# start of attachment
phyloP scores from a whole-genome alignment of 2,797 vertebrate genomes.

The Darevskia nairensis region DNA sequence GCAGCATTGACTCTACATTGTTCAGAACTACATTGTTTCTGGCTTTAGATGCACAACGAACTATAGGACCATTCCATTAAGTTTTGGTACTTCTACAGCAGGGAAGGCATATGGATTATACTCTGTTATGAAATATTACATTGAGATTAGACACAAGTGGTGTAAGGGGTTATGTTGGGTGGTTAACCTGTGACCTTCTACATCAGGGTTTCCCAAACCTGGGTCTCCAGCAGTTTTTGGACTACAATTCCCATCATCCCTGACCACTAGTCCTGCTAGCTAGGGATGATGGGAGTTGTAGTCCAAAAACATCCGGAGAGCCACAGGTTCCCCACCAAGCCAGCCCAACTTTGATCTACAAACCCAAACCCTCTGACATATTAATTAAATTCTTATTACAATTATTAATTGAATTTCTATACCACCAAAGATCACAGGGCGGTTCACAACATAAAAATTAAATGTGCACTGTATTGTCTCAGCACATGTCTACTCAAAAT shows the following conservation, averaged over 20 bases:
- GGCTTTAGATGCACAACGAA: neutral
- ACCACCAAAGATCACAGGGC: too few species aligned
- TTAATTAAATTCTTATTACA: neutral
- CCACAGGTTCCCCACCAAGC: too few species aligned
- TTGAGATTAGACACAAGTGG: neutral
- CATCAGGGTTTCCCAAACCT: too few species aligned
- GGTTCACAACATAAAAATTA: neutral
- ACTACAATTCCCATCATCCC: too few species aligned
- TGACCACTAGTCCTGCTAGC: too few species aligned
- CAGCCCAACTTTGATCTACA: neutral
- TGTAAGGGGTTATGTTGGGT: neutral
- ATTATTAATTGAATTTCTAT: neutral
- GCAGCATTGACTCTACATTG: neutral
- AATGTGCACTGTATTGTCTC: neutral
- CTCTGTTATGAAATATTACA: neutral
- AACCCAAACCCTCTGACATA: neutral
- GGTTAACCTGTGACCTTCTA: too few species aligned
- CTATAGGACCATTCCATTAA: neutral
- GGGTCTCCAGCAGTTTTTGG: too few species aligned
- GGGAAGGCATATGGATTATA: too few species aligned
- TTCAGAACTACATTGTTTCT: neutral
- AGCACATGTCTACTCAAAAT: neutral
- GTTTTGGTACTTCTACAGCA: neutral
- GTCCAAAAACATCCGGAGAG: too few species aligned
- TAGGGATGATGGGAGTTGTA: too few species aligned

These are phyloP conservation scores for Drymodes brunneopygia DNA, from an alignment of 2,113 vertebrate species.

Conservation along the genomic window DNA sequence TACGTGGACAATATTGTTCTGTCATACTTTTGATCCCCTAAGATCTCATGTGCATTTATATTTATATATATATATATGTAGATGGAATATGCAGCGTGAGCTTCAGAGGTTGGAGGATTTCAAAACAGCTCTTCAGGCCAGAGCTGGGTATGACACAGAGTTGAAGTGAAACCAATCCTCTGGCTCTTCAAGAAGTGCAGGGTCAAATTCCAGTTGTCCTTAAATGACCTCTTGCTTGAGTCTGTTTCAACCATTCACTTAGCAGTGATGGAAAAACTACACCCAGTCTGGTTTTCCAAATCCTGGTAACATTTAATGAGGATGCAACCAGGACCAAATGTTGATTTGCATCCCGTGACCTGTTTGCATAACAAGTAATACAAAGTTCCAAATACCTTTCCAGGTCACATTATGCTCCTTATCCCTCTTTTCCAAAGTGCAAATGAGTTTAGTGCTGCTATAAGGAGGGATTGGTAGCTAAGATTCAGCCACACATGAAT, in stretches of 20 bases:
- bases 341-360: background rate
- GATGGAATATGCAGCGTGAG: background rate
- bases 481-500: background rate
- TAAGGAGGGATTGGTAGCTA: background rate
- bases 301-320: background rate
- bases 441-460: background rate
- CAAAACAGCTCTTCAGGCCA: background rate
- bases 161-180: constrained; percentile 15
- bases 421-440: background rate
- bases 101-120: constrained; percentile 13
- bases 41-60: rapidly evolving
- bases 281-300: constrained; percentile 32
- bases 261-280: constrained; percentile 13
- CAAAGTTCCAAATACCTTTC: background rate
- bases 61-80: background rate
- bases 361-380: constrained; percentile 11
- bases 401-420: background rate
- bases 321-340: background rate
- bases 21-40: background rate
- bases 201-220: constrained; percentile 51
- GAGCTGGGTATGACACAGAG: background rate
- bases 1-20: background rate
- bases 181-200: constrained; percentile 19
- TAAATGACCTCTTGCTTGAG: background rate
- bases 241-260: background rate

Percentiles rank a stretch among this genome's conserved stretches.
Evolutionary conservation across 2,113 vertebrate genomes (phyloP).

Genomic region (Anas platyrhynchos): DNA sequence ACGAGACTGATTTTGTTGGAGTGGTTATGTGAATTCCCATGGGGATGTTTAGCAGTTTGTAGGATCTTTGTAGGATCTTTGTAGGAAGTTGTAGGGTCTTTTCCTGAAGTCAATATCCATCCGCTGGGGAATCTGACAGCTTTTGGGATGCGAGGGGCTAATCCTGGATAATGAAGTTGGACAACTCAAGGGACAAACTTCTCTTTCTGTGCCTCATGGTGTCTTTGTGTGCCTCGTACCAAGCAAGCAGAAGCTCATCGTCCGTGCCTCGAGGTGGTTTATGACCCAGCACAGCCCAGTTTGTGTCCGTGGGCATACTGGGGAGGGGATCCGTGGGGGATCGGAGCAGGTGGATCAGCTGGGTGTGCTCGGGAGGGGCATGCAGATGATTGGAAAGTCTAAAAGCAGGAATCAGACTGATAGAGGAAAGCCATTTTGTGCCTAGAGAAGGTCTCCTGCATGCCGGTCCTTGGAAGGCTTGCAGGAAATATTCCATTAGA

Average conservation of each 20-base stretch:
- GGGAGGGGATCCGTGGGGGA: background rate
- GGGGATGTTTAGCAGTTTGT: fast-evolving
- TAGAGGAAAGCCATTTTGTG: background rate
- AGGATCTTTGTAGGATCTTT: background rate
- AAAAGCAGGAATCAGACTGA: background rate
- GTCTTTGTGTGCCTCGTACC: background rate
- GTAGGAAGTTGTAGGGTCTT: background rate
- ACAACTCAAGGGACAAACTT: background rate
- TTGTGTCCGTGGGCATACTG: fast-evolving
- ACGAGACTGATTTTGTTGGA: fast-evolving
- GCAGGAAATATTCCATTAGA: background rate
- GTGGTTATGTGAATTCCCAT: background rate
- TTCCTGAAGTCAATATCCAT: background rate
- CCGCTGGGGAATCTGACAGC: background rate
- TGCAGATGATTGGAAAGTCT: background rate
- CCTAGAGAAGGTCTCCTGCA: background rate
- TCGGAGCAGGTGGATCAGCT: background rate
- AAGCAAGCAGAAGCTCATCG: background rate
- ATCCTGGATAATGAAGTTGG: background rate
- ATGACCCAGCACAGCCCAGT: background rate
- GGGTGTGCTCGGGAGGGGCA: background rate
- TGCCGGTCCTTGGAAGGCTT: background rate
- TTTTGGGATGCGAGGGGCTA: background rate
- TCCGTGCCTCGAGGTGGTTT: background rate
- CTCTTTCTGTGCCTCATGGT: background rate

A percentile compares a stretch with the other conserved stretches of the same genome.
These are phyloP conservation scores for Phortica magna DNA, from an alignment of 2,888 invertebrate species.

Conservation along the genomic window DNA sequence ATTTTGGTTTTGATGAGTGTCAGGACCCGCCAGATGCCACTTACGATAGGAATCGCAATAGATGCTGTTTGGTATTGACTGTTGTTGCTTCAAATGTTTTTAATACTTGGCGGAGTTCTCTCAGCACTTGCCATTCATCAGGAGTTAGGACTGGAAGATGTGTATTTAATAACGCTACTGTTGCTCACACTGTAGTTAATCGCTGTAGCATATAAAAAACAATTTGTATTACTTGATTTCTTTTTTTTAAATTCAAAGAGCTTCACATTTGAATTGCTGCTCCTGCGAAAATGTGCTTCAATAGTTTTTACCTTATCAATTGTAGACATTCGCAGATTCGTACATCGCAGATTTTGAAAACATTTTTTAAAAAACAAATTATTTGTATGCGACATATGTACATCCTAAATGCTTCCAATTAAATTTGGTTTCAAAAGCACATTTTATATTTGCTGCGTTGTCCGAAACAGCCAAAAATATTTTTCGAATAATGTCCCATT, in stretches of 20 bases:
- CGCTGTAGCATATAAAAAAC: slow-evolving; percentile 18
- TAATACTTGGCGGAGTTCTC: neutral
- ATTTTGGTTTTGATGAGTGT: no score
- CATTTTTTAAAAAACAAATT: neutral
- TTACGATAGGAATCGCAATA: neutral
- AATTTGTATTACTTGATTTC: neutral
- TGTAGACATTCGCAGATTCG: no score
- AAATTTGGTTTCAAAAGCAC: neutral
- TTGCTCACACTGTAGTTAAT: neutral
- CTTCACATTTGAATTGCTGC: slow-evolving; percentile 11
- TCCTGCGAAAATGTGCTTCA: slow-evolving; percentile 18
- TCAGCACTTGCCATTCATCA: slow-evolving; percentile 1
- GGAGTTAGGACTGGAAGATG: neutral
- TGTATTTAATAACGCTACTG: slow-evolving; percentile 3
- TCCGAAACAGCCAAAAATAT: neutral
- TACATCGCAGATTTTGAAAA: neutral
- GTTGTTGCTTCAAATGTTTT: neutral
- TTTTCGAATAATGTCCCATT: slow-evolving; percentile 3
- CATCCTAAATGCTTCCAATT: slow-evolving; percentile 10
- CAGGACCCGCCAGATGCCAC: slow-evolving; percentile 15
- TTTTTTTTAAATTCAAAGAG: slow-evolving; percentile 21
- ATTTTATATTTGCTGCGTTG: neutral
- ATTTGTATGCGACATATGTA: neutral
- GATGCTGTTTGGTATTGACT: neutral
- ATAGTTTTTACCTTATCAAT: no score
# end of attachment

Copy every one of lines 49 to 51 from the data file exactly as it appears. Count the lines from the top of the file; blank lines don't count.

- bases 201-220: constrained; percentile 51
- GAGCTGGGTATGACACAGAG: background rate
- bases 1-20: background rate